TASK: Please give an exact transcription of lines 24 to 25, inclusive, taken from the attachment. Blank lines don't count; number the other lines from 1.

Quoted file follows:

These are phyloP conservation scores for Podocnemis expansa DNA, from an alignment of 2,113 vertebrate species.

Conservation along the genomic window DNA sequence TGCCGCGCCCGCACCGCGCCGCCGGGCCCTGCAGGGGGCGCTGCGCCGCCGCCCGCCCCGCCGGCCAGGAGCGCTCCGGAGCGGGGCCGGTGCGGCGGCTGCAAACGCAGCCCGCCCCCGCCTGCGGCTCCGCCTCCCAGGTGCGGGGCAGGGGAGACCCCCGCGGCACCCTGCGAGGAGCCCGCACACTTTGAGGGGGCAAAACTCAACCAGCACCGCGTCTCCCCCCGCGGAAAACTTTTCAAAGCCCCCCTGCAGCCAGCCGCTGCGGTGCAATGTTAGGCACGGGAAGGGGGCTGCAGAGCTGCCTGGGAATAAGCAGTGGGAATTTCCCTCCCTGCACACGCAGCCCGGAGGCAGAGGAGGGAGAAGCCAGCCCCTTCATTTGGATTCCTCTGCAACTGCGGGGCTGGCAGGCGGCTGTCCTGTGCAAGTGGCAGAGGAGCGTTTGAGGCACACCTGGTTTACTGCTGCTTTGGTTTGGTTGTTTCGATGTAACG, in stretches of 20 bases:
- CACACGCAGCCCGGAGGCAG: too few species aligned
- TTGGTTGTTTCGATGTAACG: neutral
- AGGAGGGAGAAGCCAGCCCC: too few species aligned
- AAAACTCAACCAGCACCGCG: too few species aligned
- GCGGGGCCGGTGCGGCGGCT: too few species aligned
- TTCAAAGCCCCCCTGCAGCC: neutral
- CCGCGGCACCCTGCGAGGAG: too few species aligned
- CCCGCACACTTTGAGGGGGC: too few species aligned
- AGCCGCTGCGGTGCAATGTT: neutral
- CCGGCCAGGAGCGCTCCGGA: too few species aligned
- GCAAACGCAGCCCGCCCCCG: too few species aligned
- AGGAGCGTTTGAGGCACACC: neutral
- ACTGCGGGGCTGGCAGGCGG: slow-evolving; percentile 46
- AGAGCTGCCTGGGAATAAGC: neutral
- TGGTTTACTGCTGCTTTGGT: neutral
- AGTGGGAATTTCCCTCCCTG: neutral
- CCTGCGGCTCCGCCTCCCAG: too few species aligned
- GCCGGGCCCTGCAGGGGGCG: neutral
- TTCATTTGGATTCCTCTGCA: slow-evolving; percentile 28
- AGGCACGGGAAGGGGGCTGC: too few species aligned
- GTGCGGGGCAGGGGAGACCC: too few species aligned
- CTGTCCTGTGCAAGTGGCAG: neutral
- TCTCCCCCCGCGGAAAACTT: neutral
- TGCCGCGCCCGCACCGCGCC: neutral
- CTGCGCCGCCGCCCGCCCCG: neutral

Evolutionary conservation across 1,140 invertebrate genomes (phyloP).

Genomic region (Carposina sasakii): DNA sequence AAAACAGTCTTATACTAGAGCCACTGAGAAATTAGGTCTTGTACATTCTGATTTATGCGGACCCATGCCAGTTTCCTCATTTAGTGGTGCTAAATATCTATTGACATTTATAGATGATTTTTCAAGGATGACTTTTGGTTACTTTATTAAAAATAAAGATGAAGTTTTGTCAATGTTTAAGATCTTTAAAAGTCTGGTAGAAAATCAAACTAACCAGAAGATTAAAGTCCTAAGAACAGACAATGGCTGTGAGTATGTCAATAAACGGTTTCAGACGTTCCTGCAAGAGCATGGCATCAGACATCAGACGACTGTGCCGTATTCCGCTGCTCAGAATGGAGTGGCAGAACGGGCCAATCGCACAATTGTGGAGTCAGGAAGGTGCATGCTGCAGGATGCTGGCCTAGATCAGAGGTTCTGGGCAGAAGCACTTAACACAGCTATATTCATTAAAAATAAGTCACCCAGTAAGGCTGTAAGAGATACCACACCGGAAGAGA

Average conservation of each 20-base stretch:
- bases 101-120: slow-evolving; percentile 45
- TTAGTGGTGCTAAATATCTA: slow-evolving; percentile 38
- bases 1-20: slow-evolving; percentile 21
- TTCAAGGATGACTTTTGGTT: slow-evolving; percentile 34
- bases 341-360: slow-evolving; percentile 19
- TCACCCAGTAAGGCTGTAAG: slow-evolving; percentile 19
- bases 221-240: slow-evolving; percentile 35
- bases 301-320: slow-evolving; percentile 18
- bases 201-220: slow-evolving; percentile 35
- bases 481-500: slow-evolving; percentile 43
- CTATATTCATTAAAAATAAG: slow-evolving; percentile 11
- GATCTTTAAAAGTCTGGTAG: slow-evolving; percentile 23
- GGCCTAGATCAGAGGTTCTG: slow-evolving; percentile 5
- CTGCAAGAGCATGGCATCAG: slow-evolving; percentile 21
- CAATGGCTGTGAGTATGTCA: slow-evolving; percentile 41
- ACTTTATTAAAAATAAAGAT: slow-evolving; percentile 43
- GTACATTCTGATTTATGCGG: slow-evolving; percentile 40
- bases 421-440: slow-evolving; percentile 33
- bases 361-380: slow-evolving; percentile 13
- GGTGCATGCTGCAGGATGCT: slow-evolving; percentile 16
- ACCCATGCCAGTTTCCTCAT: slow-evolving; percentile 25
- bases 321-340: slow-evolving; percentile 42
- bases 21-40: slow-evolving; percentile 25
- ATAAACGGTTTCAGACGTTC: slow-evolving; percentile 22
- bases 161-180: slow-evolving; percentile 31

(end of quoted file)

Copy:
- CTGTCCTGTGCAAGTGGCAG: neutral
- TCTCCCCCCGCGGAAAACTT: neutral